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Pregnancy drugs link to child development probed

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Further research is needed into an initial hypothesis that common drugs given to pregnant women suffering high blood pressure can affect a child’s development, experts have said.

Researchers in the Netherlands found that the children of women who received labetalol and methyldopa were four times more likely to have attention deficit hyperactivity disorder (ADHD) than mothers-to-be who were prescribed only rest. Twice as many youngsters exposed to labetalol rather than methyldopa suffered from ADHD.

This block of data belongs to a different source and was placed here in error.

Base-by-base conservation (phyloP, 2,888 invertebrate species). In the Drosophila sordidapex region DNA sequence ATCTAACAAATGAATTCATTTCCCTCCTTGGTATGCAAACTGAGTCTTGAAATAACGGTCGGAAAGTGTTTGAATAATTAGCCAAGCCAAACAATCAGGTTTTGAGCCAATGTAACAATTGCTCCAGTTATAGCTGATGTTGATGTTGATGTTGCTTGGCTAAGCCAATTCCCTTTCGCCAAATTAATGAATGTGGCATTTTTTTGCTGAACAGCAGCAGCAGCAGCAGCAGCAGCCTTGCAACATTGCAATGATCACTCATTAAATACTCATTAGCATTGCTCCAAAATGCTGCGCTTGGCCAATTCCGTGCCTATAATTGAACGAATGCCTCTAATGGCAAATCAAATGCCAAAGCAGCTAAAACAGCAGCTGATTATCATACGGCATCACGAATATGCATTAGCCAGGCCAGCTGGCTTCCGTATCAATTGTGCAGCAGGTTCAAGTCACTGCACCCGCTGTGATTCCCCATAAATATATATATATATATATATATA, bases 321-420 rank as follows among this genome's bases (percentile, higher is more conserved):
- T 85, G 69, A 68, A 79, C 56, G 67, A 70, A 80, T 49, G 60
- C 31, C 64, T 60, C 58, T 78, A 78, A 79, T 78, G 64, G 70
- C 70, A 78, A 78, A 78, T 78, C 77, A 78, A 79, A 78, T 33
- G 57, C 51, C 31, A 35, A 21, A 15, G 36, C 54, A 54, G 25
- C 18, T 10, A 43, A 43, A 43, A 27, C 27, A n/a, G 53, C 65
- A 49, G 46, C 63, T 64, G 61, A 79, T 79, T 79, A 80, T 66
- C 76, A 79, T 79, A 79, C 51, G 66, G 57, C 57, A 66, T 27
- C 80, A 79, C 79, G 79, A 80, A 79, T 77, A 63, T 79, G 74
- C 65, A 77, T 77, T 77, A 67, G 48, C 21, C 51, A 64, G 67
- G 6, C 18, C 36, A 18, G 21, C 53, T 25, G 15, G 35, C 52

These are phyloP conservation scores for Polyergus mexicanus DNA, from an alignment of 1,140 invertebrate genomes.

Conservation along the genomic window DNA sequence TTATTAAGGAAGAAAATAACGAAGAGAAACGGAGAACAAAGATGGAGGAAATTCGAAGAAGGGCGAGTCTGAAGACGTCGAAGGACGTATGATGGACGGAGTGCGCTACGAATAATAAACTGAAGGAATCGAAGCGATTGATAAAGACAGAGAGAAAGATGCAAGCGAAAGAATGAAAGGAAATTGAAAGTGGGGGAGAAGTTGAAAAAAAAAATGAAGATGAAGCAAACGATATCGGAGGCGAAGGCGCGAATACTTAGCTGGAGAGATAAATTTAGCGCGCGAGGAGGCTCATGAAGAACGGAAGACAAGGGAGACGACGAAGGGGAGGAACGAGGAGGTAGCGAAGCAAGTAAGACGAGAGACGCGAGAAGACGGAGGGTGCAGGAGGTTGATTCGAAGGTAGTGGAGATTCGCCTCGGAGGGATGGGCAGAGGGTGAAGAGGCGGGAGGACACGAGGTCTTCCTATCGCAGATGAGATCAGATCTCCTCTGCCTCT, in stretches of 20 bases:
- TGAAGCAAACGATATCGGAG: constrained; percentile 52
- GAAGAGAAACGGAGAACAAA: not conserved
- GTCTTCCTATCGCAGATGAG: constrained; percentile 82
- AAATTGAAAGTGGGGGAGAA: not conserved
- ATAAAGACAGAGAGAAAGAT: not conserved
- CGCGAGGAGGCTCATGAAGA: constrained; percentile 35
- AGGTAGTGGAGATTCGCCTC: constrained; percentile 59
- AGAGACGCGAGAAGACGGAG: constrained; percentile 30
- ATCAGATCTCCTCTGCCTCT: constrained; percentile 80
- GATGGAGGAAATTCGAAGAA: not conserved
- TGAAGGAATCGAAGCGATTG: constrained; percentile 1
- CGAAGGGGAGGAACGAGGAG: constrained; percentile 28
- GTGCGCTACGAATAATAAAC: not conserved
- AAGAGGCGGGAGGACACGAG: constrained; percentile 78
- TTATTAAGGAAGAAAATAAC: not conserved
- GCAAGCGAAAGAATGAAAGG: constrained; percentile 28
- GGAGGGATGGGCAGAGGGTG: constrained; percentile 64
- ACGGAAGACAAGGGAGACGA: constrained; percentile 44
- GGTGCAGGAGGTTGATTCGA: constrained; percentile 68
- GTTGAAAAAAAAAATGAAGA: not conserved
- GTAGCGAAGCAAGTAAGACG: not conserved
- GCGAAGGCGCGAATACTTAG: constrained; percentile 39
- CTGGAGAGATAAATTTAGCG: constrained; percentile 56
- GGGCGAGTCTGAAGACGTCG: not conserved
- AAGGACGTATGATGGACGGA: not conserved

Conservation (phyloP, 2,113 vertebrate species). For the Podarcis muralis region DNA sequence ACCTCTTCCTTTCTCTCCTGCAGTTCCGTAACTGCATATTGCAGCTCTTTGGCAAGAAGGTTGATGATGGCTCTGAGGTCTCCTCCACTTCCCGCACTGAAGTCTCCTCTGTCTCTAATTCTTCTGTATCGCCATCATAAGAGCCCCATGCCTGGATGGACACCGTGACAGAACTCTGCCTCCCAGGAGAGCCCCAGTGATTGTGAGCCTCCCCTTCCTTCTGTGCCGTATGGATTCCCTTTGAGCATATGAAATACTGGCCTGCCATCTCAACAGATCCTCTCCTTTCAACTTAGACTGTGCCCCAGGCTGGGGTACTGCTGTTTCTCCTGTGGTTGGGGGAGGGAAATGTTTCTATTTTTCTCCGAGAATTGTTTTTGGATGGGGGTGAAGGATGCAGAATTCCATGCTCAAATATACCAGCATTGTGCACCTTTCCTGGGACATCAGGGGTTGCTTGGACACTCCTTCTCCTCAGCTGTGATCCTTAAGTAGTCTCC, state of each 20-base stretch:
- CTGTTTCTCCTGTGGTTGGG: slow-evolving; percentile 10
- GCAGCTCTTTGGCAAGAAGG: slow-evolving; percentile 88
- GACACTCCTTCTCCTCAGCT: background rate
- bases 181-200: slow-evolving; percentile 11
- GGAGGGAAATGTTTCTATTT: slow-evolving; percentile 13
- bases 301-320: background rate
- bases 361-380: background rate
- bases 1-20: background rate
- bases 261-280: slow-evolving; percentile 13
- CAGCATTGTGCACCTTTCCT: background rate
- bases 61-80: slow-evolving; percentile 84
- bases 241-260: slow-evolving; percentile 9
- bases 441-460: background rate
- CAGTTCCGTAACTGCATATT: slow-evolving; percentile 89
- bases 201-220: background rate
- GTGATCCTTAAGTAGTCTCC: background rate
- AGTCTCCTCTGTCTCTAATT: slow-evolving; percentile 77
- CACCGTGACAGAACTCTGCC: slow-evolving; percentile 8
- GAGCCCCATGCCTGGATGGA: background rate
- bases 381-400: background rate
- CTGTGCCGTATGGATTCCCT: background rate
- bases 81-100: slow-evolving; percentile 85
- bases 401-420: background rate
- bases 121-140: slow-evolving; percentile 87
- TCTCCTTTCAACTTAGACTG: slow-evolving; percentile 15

However, children whose mothers had been treated with methyldopa had more sleeping problems than those exposed to labetalol or whose mothers had only taken bed rest, the study in the BJOG: An International Journal of Obstetrics and Gynaecology reported.
Experts looked at a total of 4,000 patient records from 12 hospitals and also followed 202 children as part of their study. The children, aged between four and 10, underwent central nervous system tests looking for problems with behaviour, concentration, IQ and motor skills.
The women all had high blood pressure t developed during their pregnancy or was made worse by their condition. About 7 per cent of all pregnant women are affected by high blood pressure.

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